The Palestinian Leadership Is Encouraging Violence

This article first appeared on the Council on Foreign Relations site.

There were widespread "predictions" that President Trump's decision on Jerusalem would "lead to violence."

I use the quotation marks because many of those "predictions" were actually threats.

When someone in a position to stop violence "predicts" violence, he is threatening or promising that violence will occur.

Today there has been violence in the West Bank and in Jerusalem. Is it a spontaneous protest by Palestinians, or has it been fomented by the Palestinian Authority?

After all, once a leader has "predicted" violence, he has a good reason to ensure that it occurs. He wants to seem prescient, not out of touch.

A Palestinian protester burns tires during clashes with Israeli troops after a protest against Donald Trump's decision to recognize Jerusalem as the capital of Israel, near the Jewish settlement of Beit El, near the West Bank city of Ramallah, on December 7, 2017. ABBAS MOMANI/AFP/Getty

Here is what Avi Issacharoff, a journalist in The Times of Israel, wrote about what happened today in an article entitled "Abbas must decide how far to let the demonstrations go:"

The Palestinian Authority and Fatah are organizing the rallies in the city centers, but a key question is whether the Palestinian security services will stop demonstrators from reaching the potential flashpoints.

In light of the Palestinian-Arab-Muslim consensus against US President Trump's decision to recognize Jerusalem, PA security may receive orders not to step in to block protesters on their way to the checkpoints, except, perhaps, to prevent the use of firearms....

A very large number of people are expected to participate in protests Friday , with calls in the mosques to protect Jerusalem and the Temple Mount (or, as Trump called it, Haram al-Sharif) and nonstop broadcasting on Palestinian TV of clips showing past violence around Jerusalem.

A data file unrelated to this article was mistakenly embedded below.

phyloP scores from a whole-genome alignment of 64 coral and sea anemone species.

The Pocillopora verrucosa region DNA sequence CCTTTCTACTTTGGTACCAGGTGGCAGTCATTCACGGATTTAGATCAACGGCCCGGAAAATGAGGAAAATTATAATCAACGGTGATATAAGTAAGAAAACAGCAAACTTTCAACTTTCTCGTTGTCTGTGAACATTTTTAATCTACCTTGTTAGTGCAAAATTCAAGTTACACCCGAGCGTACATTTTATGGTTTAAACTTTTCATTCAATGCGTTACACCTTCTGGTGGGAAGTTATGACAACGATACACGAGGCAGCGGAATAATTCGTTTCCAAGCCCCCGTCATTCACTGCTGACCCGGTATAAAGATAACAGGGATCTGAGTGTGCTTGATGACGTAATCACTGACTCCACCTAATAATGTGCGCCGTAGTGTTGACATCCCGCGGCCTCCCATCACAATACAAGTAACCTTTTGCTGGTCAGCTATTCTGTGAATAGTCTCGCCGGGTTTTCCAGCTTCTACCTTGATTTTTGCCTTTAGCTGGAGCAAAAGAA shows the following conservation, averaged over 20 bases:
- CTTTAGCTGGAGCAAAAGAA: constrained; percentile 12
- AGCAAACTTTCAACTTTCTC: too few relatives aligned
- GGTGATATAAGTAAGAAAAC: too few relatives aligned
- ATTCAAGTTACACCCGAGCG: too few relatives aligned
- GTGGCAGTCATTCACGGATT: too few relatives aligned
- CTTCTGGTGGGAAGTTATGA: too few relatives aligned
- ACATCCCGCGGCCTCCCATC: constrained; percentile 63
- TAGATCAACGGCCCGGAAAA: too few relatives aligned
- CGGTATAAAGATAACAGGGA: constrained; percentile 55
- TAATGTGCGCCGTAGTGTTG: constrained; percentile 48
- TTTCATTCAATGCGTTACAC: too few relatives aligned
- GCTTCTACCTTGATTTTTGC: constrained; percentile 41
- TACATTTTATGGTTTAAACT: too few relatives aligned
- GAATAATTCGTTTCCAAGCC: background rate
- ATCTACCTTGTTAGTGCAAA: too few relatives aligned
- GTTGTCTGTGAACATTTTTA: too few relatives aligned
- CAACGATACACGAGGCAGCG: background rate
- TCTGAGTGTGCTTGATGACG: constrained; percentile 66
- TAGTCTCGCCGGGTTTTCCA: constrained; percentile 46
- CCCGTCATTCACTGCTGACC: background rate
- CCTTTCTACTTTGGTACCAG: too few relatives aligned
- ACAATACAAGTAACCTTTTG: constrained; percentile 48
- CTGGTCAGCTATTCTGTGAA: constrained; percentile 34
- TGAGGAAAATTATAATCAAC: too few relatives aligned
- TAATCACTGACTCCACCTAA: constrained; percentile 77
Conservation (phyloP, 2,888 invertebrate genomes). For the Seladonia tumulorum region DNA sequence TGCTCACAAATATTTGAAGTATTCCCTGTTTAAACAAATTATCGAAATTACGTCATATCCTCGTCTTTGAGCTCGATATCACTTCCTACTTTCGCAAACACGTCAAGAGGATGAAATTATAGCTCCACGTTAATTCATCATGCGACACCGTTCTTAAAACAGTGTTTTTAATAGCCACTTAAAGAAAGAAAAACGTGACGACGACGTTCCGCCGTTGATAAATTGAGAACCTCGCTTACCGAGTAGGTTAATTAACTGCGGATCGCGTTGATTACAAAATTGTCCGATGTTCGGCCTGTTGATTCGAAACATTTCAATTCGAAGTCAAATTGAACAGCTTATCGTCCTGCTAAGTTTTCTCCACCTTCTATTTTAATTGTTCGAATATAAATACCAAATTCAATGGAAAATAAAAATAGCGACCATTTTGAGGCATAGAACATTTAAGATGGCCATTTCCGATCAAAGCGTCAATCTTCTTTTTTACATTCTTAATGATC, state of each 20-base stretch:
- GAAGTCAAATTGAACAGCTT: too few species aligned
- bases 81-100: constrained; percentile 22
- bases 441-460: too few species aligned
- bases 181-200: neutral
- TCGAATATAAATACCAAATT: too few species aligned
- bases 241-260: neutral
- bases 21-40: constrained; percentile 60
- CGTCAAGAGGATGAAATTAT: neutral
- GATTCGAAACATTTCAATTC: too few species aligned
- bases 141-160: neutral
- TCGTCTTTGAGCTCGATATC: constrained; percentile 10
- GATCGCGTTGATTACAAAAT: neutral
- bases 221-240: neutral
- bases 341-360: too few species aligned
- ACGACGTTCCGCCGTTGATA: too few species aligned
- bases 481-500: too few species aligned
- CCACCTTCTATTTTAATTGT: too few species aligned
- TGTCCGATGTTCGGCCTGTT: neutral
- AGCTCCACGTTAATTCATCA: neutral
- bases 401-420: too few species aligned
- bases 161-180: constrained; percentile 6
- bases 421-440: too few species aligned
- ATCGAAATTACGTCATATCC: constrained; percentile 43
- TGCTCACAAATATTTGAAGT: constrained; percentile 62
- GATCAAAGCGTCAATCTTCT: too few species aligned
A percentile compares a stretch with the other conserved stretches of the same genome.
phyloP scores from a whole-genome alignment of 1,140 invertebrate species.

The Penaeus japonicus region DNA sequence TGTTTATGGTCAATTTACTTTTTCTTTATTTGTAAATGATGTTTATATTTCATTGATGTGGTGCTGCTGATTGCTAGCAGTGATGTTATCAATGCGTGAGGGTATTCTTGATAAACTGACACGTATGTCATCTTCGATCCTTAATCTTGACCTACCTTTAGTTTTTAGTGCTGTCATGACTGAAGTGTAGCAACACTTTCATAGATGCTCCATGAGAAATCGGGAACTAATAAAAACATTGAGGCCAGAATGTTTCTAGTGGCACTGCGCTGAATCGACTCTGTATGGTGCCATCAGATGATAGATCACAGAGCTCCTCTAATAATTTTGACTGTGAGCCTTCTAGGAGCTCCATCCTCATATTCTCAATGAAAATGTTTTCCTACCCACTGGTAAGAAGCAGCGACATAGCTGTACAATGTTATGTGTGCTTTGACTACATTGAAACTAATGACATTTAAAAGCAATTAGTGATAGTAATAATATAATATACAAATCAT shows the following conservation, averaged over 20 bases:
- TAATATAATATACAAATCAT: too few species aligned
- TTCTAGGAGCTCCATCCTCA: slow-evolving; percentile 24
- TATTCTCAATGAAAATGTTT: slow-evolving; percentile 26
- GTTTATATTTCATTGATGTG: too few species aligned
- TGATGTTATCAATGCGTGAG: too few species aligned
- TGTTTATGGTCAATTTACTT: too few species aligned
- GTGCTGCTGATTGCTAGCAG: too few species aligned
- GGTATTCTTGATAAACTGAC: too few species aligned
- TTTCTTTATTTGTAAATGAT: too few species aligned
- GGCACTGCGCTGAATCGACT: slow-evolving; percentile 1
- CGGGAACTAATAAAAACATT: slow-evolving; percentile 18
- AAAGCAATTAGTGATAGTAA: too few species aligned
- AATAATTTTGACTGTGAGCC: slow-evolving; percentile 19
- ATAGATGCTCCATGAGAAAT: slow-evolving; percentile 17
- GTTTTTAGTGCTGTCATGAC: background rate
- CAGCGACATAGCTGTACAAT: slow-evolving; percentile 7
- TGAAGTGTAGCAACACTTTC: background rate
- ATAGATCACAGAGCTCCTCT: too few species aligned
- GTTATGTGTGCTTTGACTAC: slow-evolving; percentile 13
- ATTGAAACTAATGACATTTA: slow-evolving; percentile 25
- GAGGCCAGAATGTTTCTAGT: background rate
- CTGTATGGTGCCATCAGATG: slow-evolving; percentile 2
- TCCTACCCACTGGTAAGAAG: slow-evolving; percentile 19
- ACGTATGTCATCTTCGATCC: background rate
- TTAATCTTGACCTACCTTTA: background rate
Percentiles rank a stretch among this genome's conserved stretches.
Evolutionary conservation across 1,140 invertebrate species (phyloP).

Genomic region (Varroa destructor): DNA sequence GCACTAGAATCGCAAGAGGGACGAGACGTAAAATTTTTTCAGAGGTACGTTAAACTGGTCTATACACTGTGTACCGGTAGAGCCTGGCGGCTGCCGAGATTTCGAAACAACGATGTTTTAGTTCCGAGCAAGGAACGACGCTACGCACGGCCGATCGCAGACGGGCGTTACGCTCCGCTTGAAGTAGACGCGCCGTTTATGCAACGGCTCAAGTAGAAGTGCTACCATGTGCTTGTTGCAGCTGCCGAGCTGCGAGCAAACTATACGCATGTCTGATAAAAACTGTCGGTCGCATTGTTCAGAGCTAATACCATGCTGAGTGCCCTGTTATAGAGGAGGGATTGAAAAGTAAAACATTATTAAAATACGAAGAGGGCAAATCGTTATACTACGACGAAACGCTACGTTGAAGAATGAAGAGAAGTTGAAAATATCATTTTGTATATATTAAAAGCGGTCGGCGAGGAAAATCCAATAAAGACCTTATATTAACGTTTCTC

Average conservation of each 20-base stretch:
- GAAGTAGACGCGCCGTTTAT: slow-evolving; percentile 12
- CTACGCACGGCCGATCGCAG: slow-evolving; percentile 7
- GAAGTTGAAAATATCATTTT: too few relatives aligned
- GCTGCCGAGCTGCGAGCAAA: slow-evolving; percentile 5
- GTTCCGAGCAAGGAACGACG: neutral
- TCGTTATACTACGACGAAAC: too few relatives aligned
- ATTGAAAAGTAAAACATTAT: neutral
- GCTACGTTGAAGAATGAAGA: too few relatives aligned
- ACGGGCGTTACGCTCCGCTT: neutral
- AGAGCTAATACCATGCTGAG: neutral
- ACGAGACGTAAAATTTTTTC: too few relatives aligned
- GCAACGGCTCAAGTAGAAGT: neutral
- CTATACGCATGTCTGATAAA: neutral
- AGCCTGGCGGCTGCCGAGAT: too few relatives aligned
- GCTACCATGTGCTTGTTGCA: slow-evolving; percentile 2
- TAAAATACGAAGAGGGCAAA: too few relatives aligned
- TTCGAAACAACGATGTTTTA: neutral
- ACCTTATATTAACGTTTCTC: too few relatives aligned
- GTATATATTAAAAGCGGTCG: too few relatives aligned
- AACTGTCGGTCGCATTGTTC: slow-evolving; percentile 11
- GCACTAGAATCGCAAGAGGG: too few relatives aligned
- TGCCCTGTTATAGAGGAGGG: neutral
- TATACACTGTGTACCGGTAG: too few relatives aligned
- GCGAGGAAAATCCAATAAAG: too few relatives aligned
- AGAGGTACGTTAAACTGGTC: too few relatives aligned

The Palestinian Authority under President Mahmoud Abbas closed the schools Thursday, and called for a general strike in businesses. These move obviously flooded the streets with people, especially with young people.

Does that sound like an effort to stop violence, or ensure it?

President Trump rightly faced down the threats of violence, but many news media are delighted to feature the violence as the predictable, natural, unavoidable result of Trump's decision.

It doesn't look that way to me. It looks like a manufactured outcome, and President Abbas is the manufacturer. Protests were coming, for sure—but for how long, how large, and how violent?

The Palestinian Authority appears to want big and violent demonstrations and riots. It will call them off at some point, to be sure, but let's not be fooled. The PA is fueling the violence. When schools are closed and when official media show films of past violence, the message from the PA to Palestinians is clear.

So the violence we see is not the inevitable and natural result of Trump's decision. It is the inevitable and natural result of a Palestinian leadership that has decided that some violence will look good on TV and will help their own political position.

Elliott Abrams is senior fellow for Middle Eastern studies at the Council on Foreign Relations (CFR). He served as deputy assistant to the president and deputy national security advisor in the administration of President George W. Bush, where he supervised U.S. policy in the Middle East for the White House.

The Palestinian Leadership Is Encouraging Violence | Opinion